Are you ready to change the world (or at least your little part of it) with your new non-profit organization? Having an understanding of the requirements for the board of directors, as well as the functions of the board, is vital to your success.
First off, do nonprofits legally have to have a board of directors? For most small non-profits, the founder(s) serve as the board member(s) to start. But, according to LegalZoom.com, when submitting a “501(c)(3) application or other type of tax exempt application, the IRS almost always requires at least three distinct individuals to serve on the board of directors.”
What is a NonProfit Board of Directors?
The Board of Directors for a non-profit organization mostly comprises of unpaid workers who are trustees of the entity. They represent the organization and are responsible for the clients of the organization, the community, donors, the government and also the taxpayers as a whole.
The Board of Directors ensures that the entity keeps the promises outlined in the mission and value statements and they also ensure that the organization follows all laws applicable to them.
The Board always acts as a group and the individuals in the board have no power except that which is expressed by the majority by means of a vote.
NonProfit Board of Directors Positions
It’s not uncommon for a single nonprofit board member to hold many positions or roles, especially if the organization is on the smaller side. Here are some options for nonprofit board of directors positions:
- Chair or President
- Vice Chair or Vice President
- Committee Chair
- Board Member
10 Duties of the NonProfit Board of Directors
- They determine and establish the mission and purpose of the organization with all its members. They put it in writing and explain to all members what it means and represents, and the board also reviews it periodically to check for its adequacy, viability and accuracy as per the changing times.
- They select the Executive Director and this decision impacts the organization’s effectiveness and development greatly. The hiring decision may be shared by someone who has a say or stake in the outcome, but the final decision is made by the board itself.
- The Board provides the required support to the executives and it also reviews his or her performance in the business. The Board also ensures that the executives get timely and constructive feedback; are introduced to other community leaders and organizations; get invited to important social gatherings; are recognized and rewarded for exceptional initiatives; get personal and professional leave and are also assisted when other members misunderstand their role or overstep their authority.
- The Board should make sure that organizational planning is done effectively and comprehensively. They can either be a part of the planning process if they plan to own it or ask good questions from the other planners if they themselves are not a part of it. The board should only approve plans after thorough deliberation and analysis of the same.
- The Board also ensures that the organization has adequate resources to meet its needs. It is, of course, the top executive who is the main fundraiser. But it is the board that determines what is really possible to achieve. The board influences potentially big donors, introduces the top executives to new fundraising initiatives and also monitors the different fundraising initiatives within the organization.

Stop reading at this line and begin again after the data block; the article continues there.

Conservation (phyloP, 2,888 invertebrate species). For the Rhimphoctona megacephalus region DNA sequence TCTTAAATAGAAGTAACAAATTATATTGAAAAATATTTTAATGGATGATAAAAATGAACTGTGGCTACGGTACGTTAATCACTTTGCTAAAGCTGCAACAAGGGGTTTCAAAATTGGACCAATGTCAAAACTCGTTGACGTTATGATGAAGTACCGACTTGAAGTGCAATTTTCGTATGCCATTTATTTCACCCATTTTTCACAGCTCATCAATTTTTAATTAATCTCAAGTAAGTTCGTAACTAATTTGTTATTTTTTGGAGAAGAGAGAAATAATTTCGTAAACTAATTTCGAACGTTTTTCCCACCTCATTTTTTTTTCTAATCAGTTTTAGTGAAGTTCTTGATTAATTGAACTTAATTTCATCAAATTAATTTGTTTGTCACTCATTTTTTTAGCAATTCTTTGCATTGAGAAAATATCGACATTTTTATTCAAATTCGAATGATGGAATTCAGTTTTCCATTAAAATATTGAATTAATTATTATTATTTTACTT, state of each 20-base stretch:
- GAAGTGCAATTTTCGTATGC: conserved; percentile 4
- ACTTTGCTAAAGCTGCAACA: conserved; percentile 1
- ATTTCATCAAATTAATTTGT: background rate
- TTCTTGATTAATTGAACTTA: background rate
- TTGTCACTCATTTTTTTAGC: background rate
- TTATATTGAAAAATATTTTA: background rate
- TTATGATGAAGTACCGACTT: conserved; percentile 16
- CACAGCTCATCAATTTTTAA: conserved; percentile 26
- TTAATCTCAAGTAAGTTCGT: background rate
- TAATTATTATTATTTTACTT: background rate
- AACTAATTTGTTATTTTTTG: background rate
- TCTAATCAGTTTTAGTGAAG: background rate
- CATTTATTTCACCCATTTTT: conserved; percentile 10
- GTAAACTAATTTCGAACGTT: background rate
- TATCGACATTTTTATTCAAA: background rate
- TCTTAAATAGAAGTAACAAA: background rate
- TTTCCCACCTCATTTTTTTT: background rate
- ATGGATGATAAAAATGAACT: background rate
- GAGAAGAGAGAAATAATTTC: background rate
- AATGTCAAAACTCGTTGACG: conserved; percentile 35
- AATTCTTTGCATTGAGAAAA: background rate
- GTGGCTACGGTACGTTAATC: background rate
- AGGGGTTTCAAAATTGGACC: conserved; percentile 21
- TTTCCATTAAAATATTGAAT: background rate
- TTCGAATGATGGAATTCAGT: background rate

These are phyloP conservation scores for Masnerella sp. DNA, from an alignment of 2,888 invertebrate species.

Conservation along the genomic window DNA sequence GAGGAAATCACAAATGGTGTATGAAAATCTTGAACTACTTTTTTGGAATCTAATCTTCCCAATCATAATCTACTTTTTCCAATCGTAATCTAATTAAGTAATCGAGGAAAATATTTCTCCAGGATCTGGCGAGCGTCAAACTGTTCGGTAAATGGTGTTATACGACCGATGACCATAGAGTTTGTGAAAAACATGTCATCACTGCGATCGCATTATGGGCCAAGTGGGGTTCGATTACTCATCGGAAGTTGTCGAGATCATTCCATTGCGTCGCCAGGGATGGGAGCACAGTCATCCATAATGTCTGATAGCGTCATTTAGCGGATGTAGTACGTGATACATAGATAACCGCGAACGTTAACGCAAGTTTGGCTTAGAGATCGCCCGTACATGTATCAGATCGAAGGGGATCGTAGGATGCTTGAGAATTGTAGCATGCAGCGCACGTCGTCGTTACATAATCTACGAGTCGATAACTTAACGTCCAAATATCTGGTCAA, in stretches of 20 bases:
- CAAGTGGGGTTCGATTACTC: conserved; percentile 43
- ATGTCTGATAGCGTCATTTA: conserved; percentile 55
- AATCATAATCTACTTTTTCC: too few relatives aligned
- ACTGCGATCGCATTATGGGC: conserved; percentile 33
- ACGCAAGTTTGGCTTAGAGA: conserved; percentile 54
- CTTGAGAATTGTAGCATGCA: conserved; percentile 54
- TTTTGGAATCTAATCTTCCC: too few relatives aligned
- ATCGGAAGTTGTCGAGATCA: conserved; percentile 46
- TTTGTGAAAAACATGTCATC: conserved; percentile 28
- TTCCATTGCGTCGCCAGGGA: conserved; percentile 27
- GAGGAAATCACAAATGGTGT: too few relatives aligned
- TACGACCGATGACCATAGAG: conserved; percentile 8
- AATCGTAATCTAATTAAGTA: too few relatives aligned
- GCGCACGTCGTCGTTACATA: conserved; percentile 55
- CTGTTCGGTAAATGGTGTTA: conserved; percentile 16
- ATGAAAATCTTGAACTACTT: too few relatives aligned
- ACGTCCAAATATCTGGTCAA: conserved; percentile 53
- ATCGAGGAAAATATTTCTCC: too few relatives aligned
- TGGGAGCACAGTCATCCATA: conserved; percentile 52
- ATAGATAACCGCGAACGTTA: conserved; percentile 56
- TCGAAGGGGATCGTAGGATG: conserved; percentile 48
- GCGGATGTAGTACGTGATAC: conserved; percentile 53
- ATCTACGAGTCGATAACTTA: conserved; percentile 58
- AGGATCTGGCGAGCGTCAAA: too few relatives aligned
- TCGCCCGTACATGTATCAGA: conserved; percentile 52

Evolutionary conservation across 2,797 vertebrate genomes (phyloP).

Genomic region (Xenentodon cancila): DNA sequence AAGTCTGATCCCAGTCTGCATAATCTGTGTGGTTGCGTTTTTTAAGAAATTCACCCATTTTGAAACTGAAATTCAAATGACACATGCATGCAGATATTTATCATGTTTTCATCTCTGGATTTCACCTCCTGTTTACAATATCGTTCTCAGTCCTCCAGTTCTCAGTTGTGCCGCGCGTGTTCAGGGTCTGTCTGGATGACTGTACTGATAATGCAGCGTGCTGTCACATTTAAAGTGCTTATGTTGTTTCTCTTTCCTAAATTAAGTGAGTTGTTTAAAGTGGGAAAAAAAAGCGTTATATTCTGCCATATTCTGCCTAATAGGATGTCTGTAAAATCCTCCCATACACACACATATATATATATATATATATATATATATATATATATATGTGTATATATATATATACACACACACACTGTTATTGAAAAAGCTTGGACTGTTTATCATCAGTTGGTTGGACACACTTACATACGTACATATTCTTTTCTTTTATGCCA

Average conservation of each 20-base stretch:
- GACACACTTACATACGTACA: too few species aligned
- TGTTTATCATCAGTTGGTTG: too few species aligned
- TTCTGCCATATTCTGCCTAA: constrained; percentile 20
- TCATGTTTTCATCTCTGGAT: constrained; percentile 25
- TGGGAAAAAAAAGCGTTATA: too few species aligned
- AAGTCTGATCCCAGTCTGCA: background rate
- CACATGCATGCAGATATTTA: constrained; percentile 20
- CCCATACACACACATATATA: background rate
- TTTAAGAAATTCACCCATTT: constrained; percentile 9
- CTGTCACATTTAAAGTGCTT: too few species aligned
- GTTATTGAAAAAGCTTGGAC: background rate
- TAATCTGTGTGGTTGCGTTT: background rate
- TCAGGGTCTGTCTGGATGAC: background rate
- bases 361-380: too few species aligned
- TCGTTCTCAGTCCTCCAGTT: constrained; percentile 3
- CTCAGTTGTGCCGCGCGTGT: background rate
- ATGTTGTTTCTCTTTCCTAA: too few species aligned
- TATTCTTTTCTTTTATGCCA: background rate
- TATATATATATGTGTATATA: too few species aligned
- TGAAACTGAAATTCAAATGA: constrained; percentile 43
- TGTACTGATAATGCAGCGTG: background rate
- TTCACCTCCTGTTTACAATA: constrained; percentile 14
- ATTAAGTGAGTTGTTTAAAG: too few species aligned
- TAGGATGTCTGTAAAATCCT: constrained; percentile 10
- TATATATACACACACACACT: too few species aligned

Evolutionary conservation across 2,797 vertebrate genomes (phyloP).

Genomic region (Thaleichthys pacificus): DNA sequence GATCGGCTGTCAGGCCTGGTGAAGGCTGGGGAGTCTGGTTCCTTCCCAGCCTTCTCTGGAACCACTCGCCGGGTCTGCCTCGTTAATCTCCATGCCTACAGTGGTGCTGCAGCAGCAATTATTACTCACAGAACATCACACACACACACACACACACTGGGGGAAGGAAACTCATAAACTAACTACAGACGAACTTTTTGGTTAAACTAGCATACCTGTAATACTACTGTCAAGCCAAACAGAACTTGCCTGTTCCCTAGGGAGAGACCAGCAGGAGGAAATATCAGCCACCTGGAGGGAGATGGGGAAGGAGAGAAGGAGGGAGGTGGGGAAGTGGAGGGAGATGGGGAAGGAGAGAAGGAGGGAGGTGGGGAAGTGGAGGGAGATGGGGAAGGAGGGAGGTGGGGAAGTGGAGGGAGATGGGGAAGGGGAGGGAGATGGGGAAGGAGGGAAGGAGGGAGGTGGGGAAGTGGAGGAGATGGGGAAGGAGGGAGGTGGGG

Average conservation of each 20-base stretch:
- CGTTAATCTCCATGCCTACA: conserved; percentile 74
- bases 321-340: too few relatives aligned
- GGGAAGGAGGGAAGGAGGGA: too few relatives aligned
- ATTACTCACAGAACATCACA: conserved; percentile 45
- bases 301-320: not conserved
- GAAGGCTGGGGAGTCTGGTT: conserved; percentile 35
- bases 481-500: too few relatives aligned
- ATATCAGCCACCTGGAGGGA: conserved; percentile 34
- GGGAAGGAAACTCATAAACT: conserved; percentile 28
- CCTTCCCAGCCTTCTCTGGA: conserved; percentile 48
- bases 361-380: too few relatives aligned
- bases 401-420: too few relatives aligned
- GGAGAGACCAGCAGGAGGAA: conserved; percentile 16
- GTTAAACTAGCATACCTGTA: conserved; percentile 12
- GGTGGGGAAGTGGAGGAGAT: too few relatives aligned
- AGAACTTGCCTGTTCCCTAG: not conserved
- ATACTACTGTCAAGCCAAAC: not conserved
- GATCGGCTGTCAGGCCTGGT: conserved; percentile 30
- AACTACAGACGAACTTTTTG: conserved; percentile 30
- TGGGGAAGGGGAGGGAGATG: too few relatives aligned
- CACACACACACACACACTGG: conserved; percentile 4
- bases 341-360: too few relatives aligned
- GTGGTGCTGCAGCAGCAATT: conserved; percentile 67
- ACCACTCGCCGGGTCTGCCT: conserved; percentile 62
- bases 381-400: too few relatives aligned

- After providing resources, the board also needs to ensure that these resources are being utilized efficiently and effectively. They protect accumulated assets and manage the current income properly. They are wholly and solely accountable for the use of resources in the organization especially because the organization is declared tax exempt by federal and state laws. Therefore, the Board develops and approves an annual budget and ensures that the budget implementation is accompanied with accurate, intelligible, clear and timely reporting.
- The Board also determines and monitors the organization’s services and programs. They have to ensure that they are in line with the current and stated mission and purpose of the organization.
- The Board also works to enhance the organization’s public image. The media, government and prospective donors and clients need a positive image of an organization for reliance, and the Board makes sure of just that. They choose the organization’s spokesperson who might be situational to use but comes in handy when needed. The members also ensure that none of the other board members goes out and makes a statement on behalf of the board or the organization without prior consultation and approval of all the other members.
- They also serve as a court of appeal in case the top executive’s judgment is challenged. This can be in issues pertaining to personnel policies and procedures, grievance protocols, etc.
- The Board also assesses its own performance. Every three or five years, the board should take out some time from their usual work and review their own performance.
What Makes a Good Board Member?
When choosing a board member or compiling a board, ask yourself the following:
- Does the prospective candidate have enough time for attending meetings and representing the organization in various forums?
- Does he or she believe in the cause of the organization?
- Does he or she understand and agree to accept the legal liability for the activities happening in the organization?
- Does he or she come from a relatively varied field of expertise compared to the other board members? This diversity helps in decision making in different areas.
Apart from the above, the candidate should also be able to read and understand basic financial reports like balance sheets, budgets and P&L statements. They should also not expect any form of remuneration except for the feeling of contributing to the community. For more resources, check out Bridgespan and Idealist.